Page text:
a memoir on cancer, community, and coming home to the body.
“I cannot figure out who I am as a body these days,” writes Caryn Mirriam-Goldberg in this powerful, tender and humorous memoir about resiliency and love in the face of cancer. Mirriam-Goldberg braves breast cancer, the breast cancer genetic mutation and the loss of a parent by connecting with an eclectic Midwest community, the land and sky, and a body undergoing vast renovation. Along the way, she swims with stingrays in the Gulf of Mexico, searches for cream puffs for a Pennsylvania funeral, leads a group fighting to protect ecologically-essential land in Kansas, and helps students find their own voice in Vermont. In searching for a new definition of the erotic through our awareness of nature, this memoir illuminates how our bodies are our most local address on the earth.
“I step outside again in the morning, the overgrown grass of early spring pouring over itself around the tilted cottonwood tree. The hills and wind around this home carry their own losses and scars, and yet are lit with a green both pale and fierce, quiet and shining, fully here at this moment and on the verge of changing completely. I return to earth and sky, continually coming home.”
Caryn Mirriam-Goldberg is the Poet Laureate of Kansas and a long-time bioregionalist, poet, and writer. She is the author of three collections of poetry, Animals in the House, Lot’s Wife, and Reading the Body; an award-winning writing book, Write Where You Are; and the editor of The Power of Words: A Transformative Language Arts Reader. She founded and coordinates Transformative Language Arts at Goddard College, where she teaches, and she facilitates writing workshops, particularly for people living with serious illness. With rhythm and blues singer-songwriter Kelley Hunt, she also performs and leads Brave Voice writing and singing workshops and retreats. Caryn helped found the Kansas Area Watershed Council, the Continental Bioregional Congress, and the Transformative Language Arts Network. She makes her home with her family just south of Lawrence, Kansas in the Wakarusa river valley fmi: www.carynmirriamgoldberg.com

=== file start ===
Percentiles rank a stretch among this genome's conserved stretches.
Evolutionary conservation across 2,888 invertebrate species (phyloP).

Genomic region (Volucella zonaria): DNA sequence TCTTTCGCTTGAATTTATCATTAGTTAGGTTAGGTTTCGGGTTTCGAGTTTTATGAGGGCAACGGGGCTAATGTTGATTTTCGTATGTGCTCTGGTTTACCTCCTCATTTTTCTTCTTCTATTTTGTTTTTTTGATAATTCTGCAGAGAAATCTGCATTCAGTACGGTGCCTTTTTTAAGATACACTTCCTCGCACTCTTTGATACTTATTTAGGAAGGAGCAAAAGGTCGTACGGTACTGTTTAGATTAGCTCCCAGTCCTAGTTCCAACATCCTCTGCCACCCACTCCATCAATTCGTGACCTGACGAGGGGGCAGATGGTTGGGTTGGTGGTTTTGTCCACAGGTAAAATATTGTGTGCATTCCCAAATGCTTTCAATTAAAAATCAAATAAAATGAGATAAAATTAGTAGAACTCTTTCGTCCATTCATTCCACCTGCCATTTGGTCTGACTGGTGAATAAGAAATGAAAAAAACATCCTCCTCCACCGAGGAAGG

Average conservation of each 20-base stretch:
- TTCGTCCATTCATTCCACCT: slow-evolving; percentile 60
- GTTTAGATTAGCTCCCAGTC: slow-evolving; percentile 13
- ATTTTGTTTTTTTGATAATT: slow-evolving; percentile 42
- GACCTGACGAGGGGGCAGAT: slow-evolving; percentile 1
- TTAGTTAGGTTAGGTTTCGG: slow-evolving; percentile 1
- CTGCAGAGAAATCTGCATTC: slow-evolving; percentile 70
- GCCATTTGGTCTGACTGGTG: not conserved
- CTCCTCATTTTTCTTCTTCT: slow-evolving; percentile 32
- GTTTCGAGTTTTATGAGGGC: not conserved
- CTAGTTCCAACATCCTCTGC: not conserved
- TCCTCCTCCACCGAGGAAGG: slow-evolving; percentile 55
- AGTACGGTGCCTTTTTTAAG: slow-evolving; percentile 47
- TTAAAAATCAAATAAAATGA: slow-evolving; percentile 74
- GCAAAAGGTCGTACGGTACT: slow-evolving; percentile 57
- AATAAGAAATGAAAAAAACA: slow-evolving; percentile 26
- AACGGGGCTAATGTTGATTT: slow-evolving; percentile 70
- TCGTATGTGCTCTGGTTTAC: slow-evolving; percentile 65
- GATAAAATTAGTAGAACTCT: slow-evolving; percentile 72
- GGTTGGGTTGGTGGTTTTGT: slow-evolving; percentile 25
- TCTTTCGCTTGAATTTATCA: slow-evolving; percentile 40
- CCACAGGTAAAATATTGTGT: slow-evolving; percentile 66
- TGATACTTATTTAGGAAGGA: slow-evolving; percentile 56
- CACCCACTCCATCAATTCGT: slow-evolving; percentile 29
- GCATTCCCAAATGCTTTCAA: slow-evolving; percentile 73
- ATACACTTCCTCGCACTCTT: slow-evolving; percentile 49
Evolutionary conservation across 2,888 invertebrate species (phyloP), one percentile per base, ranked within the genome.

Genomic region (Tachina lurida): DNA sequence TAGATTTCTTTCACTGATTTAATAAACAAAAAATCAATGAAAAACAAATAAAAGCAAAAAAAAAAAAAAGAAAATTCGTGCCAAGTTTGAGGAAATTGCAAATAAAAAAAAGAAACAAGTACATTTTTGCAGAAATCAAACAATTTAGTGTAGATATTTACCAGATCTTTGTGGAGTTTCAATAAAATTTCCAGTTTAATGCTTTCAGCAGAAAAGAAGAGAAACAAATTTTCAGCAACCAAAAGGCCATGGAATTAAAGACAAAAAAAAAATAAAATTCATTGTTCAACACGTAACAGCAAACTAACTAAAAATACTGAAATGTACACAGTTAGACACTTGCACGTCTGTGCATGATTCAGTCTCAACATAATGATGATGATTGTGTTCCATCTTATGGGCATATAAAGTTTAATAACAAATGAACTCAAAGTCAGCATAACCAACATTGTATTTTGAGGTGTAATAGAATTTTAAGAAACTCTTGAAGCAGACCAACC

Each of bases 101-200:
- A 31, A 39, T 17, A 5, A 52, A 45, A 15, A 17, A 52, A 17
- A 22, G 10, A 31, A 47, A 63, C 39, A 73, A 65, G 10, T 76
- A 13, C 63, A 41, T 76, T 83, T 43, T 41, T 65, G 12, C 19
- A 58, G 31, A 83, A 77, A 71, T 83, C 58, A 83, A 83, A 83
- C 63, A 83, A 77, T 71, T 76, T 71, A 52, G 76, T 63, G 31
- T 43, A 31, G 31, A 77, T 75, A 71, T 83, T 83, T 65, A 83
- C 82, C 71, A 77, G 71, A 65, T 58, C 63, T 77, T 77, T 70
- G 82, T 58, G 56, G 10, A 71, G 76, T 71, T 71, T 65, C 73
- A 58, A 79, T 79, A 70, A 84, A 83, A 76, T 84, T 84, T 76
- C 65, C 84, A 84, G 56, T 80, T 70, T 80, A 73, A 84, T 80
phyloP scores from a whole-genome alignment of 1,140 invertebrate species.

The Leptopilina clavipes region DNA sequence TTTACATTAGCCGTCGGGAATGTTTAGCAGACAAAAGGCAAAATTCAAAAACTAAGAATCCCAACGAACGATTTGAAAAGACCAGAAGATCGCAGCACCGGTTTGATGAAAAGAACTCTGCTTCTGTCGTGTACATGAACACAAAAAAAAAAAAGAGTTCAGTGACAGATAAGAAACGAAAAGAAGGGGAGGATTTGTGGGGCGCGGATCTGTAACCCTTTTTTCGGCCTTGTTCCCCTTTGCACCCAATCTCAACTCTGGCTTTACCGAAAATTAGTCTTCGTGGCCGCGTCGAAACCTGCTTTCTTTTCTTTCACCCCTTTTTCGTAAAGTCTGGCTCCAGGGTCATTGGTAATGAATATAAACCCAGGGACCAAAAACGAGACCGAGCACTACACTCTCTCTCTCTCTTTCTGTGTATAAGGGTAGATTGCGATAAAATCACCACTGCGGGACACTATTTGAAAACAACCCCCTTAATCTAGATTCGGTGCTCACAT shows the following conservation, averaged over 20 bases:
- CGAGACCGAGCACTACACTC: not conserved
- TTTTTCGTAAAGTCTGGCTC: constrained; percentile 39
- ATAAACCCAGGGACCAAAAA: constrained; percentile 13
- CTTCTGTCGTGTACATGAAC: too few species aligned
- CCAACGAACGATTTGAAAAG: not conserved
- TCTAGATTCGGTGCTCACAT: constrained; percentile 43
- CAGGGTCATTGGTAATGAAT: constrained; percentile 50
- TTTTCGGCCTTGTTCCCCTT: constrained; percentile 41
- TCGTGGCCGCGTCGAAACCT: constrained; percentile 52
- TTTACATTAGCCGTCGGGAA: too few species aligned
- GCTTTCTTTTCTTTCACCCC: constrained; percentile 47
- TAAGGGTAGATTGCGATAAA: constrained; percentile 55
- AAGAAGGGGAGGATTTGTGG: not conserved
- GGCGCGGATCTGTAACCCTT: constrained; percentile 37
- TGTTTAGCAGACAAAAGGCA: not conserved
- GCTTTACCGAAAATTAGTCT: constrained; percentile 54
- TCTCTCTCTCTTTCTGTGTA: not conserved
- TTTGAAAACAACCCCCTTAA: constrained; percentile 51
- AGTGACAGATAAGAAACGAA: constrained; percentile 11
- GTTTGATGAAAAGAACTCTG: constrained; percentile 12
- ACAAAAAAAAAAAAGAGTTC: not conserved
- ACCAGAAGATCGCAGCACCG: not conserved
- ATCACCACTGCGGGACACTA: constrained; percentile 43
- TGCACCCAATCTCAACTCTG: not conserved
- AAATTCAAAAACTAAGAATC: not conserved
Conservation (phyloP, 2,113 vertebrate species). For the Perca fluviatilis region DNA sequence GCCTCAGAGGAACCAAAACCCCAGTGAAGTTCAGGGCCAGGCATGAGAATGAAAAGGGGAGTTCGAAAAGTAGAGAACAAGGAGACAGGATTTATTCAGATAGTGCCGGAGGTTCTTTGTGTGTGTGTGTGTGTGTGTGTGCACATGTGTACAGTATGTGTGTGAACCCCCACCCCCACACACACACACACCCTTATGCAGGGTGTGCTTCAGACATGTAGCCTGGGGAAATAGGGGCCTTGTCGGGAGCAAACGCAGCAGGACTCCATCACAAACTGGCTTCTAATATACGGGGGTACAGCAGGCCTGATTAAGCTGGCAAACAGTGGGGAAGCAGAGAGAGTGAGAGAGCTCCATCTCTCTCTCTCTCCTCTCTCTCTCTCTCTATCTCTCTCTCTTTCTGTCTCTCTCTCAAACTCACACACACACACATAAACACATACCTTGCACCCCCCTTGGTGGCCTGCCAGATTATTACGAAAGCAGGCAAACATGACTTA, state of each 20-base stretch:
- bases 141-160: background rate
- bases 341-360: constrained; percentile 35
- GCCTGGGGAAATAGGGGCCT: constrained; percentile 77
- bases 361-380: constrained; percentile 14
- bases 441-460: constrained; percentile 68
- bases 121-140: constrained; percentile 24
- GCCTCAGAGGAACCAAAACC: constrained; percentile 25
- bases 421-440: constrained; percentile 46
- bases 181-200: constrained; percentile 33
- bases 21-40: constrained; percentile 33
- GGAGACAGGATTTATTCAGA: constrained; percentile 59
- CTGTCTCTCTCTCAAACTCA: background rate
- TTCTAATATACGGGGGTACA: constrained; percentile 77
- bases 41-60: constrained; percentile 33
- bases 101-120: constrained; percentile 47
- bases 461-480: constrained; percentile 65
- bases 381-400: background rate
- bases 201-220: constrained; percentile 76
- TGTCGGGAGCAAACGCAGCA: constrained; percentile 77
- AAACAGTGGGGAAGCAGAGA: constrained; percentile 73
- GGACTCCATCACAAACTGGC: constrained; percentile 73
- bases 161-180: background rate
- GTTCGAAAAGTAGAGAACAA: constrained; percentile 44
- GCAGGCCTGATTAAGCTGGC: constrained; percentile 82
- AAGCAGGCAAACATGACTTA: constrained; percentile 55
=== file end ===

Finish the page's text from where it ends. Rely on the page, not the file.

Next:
Cancer patient. The phrase brings to mind a bald head and a frail body, chilly in a thin hospital gown. The loss of hair, strength and tissue can reduce anyone to the basics of skin and bone, as the body undergoes war at the cellular level, invasive surgeries and waves of radiation and harsh chemicals. (read more)